The majority of fisheries research regarding habitat has been cause and effect. Studies such as the effect on salmon habitat of removing all the trees along a stream were common. I was looking for the bigger picture. Why did one region of the island have abundant fish populations and another lousy? What caused two similar lakes to have dramatic differences in fish populations? Why were some populations more sensitive to disturbances? It was more in the discipline of ecology than fisheries that I started finding answers.

Ecology is the study of the relations and interactions of animals and their environment. In the field of ecology, things were really happening. With computers becoming faster and more powerful, revolutionary software tools were being developed and made available. Based on this technology, geographic information systems (GIS) were developed for land management agencies. These systems were built to display and produce digital maps of any surveyed resource. Common resources that were mapped included vegetation (forest, brush or alpine), water (lakes, streams or ice) and geology (volcanic, metamorphic, sedimentary, etc.). It was now possible to efficiently describe resources over a large land mass. In the search for patterns in nature this was the dream tool. Better yet, there was a lot of work already done and available. A good example is Robert Bailey's Ecoregions of the United States (http://www.fs.fed.us/ land/ecosysmgmt/ecoreg1_home.html). Bailey used climate and geology to explain patterns in vegetation and animals across the United States.

At this point I knew I was close to taking that next big step to better understanding the fisheries resources on Admiralty Island. There was one minor problem, I was missing information about all the non-fish resources. I became a real information hound -- addict may be a better description. I found several good sources to keep me supplied for a few years. A great public resource is the Alaska Geospatial Data Clearing House (http://agdc.usgs.gov). Here you can download stuff like topographic maps.

Things were finally starting to come together; patterns were emerging from the piles of data I had accumulated. I found several interesting relationships between the geology and fish productivity. When I tossed in vegetation, things really got exciting. I get chills just thinking about it. Looking at a handful of maps, I could do a pretty good job of predicting the fish resources. Now I was able to visualize and describe, in a general way, large regions of land I could never physically get around to seeing. As a manager, this allows me to better focus limited resources within a very large chunk of public land and stretch those taxpayer dollars as far as possible.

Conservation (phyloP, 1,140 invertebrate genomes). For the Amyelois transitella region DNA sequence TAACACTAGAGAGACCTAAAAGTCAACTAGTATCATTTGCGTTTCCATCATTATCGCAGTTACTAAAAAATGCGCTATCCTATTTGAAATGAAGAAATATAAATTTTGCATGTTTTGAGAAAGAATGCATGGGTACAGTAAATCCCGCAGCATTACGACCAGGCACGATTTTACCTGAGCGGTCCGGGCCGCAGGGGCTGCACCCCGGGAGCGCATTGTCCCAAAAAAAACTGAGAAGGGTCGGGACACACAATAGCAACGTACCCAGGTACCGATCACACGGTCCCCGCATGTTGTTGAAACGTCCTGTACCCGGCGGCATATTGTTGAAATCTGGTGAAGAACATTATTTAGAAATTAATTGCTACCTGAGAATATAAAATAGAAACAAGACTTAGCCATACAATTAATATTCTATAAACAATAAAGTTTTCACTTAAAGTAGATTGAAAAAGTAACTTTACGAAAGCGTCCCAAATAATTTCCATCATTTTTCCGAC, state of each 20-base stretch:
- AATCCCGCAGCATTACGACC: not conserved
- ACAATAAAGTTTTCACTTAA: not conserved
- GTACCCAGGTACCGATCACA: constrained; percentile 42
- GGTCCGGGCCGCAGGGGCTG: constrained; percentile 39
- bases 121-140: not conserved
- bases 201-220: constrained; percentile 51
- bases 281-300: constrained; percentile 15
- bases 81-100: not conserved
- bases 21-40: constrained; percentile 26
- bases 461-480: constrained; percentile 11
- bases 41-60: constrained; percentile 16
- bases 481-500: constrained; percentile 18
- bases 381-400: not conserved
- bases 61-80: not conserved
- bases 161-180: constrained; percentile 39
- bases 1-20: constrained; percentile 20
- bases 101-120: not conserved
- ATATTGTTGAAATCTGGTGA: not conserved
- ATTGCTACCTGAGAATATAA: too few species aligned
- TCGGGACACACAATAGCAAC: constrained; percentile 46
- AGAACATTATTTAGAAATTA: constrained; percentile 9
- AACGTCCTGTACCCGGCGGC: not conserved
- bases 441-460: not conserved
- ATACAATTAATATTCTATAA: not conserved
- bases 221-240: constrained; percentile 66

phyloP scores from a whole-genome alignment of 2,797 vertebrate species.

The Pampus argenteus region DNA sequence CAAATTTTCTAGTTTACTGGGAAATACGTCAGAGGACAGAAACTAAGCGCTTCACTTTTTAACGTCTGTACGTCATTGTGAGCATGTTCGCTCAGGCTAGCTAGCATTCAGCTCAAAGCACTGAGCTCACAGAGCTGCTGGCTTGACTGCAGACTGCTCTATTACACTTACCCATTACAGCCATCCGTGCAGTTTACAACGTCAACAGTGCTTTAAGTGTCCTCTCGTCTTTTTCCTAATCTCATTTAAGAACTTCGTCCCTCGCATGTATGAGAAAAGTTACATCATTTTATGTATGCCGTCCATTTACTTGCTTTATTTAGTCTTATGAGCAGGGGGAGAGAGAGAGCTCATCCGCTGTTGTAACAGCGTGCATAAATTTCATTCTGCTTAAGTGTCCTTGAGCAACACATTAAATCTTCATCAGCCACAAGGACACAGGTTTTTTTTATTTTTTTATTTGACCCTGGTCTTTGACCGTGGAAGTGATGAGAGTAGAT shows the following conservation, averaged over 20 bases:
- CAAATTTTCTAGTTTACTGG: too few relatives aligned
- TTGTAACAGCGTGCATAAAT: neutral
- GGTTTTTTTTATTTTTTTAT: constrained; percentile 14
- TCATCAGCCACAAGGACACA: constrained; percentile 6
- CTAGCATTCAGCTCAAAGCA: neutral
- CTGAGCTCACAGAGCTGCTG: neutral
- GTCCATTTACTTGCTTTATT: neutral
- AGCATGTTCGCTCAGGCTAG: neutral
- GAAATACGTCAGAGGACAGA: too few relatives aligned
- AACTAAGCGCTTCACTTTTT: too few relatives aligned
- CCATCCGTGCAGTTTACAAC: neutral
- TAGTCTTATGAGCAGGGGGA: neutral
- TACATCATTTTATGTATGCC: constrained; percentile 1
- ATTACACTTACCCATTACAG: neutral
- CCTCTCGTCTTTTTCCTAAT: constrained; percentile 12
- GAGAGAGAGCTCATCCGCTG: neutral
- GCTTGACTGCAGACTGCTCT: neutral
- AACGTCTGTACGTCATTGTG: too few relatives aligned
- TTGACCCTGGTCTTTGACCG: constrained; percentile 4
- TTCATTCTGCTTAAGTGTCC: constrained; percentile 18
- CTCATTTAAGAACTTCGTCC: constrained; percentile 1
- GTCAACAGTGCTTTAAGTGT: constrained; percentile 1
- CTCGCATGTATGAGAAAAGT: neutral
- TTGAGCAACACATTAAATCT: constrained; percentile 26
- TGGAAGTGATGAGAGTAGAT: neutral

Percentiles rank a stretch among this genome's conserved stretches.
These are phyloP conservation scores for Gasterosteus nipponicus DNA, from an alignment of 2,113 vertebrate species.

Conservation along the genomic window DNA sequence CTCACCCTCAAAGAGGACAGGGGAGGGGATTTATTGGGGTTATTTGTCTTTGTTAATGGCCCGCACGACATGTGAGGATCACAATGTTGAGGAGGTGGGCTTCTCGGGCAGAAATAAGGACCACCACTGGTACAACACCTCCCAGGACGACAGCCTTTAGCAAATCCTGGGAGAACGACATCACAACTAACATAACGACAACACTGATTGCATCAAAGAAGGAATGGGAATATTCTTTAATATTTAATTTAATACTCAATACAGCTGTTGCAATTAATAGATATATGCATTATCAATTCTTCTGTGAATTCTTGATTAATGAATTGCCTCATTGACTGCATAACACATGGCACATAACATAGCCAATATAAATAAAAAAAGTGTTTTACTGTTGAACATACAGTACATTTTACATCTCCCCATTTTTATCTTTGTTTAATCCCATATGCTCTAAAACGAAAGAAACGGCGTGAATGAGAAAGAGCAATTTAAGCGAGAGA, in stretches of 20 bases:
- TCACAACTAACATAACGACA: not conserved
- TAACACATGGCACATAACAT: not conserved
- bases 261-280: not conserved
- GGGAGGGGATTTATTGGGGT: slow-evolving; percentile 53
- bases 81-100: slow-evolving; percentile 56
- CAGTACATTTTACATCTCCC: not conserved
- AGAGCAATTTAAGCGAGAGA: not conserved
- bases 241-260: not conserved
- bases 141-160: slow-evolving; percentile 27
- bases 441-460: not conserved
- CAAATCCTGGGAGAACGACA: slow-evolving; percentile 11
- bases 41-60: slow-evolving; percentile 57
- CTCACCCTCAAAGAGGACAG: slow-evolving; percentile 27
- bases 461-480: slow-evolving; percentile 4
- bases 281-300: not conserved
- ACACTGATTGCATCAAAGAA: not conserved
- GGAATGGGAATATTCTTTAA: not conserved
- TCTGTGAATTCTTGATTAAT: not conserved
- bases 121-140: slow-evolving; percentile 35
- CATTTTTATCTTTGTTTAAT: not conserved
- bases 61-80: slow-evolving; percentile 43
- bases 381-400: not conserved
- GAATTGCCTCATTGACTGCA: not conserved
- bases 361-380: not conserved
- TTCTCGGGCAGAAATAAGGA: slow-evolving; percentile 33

Eventually, I changed occupations and began working as an ecologist. This better reflected my evolving interest in natural resource management and the work I was doing. Life after fish included bears, newts, goshawks, water quality and all kinds of vegetation. In addition to analyzing the information being collected in the field, there was the responsibility of proper study design and data storage. In the last few years, I've worked on national protocols for collecting and storing physical and biological data. I've also had the pleasure of participating in more esoteric endeavors such as measuring wilderness character. The quality of a study, or map, is only as good as the information collected. Additionally, ensuring collected information is made available to other researchers is plain good science. Though not as exciting as radio-collaring bears, I find this latter work rewarding, which is fortunate because it will be a large part of my job here on the Kenai National Wildlife Refuge.

Being here on the Kenai Peninsula, I feel I have come full circle from that day 20 years ago when I set out from Homer to see the natural wonders of Alaska. With piles of data around me, I'm starting to feel those chills again.

Mark Laker is the new ecologist and statistician for the Kenai National Wildlife Refuge.